Watching the Patriots-Giants game on Sunday, I have to admit that I forgot that Albert Haynesworth was even on the Patriots roster. I was reminded Tuesday evening when I learned that he had been unceremoniously released.
The Patriots are notoriously tight-lipped about such matters, but as best anyone could tell, not only were they unhappy with Haynesworth’s uninspired play (three tackles and no sacks for the season), but they were just as unhappy with his sideline outburst when he was confronted by one of their coaches, Pepper Johnson, about the enormous hole that allowed Brandon Jacobs to break off a 10-yard touchdown run.
Whether that’s the reason or not, Haynesworth is no longer a Patriot, and, as of the time I am writing this, he’s looking for his next job. (After this entry was written, Haynesworth was claimed by Tampa Bay. Good luck with that one, Bucs!) Someone will give him a shot. Maybe not this week. Maybe not next. But he will find work. Some team will willfully choose to forget about the way he left the Titans, and the way he left the Redskins, and the way he left the Patriots. Some team will adopt the mantra of every teenage girl who has ever had a crush on a troubled teenage boy: “I can change him!” And in all likelihood they will be wrong. Albert Haynesworth is Albert Haynesworth. He is as unlikely to change who he is as you or I are about to change who we are.
We can debate all we want whether people are capable of change. I, for one, believe that some people are capable of some change. My wife will tell you that before she met me, I could usually be found after work watching some sporting event, eating a hamburger and fries, occasionally glancing at some novel during timeouts or commercials. I spend far less time doing any of those things now. But before anyone believes I made some dramatic transformation, let me tell you what I do on my far too frequent business trips — I watch sporting events in the hotel room or the hotel bar, I eat hamburgers and fries, and I occasionally glance at some novel during timeouts and commercials.
For a time, Albert Haynesworth was the proverbial poster child for how people could in fact change — and dramatically so. Most of us first heard of him when the television cameras caught him in one of the most despicable acts in the history of pro sports, stomping on the face of Dallas Cowboys lineman Andre Gurode. He was, to many, nothing more than another out of control athlete. (See also baseball players Milton Bradley and Carlos Zambrano.)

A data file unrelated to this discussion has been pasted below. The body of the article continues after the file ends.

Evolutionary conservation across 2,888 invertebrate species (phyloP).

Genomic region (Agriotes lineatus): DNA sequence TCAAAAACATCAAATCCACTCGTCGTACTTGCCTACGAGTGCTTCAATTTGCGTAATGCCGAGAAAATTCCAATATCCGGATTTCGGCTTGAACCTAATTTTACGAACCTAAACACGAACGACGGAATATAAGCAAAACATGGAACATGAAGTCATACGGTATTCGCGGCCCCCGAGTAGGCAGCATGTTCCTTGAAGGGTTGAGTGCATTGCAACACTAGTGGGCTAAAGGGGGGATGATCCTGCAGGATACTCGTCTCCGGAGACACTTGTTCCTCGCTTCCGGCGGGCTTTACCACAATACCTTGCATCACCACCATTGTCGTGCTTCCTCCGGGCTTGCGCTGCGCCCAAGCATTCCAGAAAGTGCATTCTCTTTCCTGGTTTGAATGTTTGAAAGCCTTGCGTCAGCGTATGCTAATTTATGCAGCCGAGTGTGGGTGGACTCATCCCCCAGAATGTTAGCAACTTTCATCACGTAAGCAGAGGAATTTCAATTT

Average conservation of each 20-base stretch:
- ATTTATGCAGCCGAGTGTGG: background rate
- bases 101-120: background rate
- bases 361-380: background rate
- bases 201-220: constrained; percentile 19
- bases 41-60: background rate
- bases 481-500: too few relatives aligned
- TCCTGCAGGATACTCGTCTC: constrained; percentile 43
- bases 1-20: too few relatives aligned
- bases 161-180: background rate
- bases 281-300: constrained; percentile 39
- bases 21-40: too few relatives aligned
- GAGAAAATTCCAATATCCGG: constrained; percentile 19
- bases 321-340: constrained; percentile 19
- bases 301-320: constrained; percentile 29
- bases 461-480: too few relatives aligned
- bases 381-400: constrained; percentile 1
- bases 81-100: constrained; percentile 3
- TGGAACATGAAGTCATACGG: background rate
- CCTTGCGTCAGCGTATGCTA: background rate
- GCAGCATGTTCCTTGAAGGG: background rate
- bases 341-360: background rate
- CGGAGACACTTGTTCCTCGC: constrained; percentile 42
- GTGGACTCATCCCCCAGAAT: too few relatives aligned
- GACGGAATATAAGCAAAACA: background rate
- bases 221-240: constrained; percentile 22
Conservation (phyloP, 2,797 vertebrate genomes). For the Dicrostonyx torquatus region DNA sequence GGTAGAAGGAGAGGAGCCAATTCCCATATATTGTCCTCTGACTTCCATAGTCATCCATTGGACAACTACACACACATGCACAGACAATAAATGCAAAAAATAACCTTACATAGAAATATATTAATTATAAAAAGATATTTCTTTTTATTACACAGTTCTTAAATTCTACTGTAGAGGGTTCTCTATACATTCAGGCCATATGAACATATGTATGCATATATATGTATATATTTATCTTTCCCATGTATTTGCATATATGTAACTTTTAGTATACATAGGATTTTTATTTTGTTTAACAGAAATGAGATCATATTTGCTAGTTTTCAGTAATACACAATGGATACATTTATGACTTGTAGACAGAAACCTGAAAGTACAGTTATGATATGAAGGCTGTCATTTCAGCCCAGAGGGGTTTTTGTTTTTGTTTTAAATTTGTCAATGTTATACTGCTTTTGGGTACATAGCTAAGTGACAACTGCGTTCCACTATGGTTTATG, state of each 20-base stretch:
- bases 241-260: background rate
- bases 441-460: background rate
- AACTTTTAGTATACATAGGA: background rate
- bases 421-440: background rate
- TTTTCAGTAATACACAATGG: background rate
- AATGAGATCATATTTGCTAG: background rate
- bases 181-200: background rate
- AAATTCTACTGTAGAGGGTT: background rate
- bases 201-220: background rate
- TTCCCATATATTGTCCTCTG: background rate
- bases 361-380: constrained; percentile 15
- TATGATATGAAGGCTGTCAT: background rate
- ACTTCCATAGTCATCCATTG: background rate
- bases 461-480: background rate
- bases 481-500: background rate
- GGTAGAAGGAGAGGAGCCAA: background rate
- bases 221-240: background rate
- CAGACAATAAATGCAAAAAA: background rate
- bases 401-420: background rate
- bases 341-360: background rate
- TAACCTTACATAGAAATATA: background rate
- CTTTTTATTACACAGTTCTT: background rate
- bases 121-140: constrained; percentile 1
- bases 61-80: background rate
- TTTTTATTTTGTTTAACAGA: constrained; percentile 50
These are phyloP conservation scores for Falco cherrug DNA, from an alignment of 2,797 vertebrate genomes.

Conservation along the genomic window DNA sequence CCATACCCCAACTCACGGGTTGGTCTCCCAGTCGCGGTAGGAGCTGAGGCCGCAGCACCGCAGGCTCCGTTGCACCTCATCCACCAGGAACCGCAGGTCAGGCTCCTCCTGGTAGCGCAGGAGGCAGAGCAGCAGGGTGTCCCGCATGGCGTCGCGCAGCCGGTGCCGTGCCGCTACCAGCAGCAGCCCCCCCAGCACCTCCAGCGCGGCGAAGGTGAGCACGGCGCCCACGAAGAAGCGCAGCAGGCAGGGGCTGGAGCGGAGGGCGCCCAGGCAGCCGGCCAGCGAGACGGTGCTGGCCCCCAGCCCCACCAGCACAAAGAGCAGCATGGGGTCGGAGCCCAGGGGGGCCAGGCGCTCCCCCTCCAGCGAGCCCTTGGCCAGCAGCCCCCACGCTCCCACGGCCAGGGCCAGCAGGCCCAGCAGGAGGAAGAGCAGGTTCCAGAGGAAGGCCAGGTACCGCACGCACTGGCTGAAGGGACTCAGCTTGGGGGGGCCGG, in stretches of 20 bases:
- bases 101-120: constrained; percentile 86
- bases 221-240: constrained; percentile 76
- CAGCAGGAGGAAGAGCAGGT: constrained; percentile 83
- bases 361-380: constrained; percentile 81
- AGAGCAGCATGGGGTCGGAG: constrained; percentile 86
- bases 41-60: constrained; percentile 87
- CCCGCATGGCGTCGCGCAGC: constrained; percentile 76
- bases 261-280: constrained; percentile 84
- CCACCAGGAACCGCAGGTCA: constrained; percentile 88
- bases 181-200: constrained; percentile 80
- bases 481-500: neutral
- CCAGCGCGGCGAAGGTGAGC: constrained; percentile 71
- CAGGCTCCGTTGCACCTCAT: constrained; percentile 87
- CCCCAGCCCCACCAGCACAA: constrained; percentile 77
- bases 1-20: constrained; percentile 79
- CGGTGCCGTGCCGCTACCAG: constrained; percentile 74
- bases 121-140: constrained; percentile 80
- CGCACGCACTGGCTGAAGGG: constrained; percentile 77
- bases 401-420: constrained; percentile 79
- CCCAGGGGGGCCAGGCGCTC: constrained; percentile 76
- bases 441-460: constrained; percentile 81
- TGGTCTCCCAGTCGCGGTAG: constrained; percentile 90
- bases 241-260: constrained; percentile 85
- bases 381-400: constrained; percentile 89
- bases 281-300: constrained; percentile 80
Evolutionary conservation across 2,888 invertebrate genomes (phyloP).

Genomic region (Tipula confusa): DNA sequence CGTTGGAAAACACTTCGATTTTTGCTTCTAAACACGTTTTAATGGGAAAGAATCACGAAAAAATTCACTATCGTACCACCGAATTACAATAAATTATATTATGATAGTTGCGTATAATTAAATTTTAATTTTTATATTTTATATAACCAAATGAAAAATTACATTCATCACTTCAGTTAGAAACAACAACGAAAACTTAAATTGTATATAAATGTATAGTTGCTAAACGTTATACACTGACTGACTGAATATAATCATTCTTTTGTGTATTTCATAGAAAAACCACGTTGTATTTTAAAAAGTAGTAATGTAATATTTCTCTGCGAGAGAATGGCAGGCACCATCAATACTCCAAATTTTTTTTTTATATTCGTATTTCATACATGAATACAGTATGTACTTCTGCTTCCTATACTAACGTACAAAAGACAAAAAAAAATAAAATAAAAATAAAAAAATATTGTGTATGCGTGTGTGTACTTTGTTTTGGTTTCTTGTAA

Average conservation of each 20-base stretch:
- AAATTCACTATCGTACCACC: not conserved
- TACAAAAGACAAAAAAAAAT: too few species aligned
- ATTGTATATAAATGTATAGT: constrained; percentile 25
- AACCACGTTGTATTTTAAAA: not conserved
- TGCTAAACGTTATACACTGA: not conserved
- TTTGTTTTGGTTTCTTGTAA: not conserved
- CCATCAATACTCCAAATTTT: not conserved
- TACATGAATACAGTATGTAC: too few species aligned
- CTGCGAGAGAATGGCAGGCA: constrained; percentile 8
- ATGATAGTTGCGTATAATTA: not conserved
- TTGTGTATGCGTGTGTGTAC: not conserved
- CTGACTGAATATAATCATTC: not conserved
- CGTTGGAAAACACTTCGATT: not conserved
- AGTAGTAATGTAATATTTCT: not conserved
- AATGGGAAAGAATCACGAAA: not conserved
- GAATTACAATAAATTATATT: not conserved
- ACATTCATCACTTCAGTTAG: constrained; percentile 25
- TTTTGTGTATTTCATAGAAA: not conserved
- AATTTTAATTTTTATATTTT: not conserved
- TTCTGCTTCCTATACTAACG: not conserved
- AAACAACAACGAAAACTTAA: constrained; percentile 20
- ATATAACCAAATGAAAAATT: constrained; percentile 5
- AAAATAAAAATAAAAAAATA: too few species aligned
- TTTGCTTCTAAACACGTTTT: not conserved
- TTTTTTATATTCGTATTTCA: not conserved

But then Haynesworth did something remarkable. He repented. He apologized profusely for his conduct. He became a model citizen, and, just as remarkably, he became one of the top 10 defensive players in the league. He had transformed. He had learned his lesson and had come out a better person — and player — as a result. Do a Google search, and you will find dozens of articles from 2007 and 2008 proclaiming Haynesworth a changed man.
Sadly, that wasn’t the end of the story. Haynesworth left the Titans as a free agent with a little more unpleasantness than necessary and signed a $100 million contract with the Redskins. The fact that Titans, who knew him better than anyone, didn’t even reach for their checkbook should have told us all something about Haynesworth, but we all ignored that. Then, as every Redskins fan knows better than I, he seemed to quit as soon as he cashed his bonus check. His two years in D.C. can be summarized in one sentence: disgruntled, overpaid, out-of-shape tackle clashes with everyone over everything.
The Patriots traded a fifth-round pick for him before this season started, and it was considered a steal at the time. And it was a steal — for the Redskins. Because, from all accounts, Haynesworth approached his new gig with the Patriots with only slightly less disdain and disinterest than he did in D.C. Today, who wouldn’t rather have a fifth-round pick than Haynesworth?
Just a few years ago, Albert Haynesworth had changed our impression of him by making us all think he had changed. He could have been remembered as one of the greatest defensive tackles of his time. Instead, he will be remembered as that guy who stomped on a lineman’s face, then stopped trying after taking millions from the Redskins and Patriots.
I will not miss seeing him on my TV screen at home this Sunday. I will miss the hamburger and fries.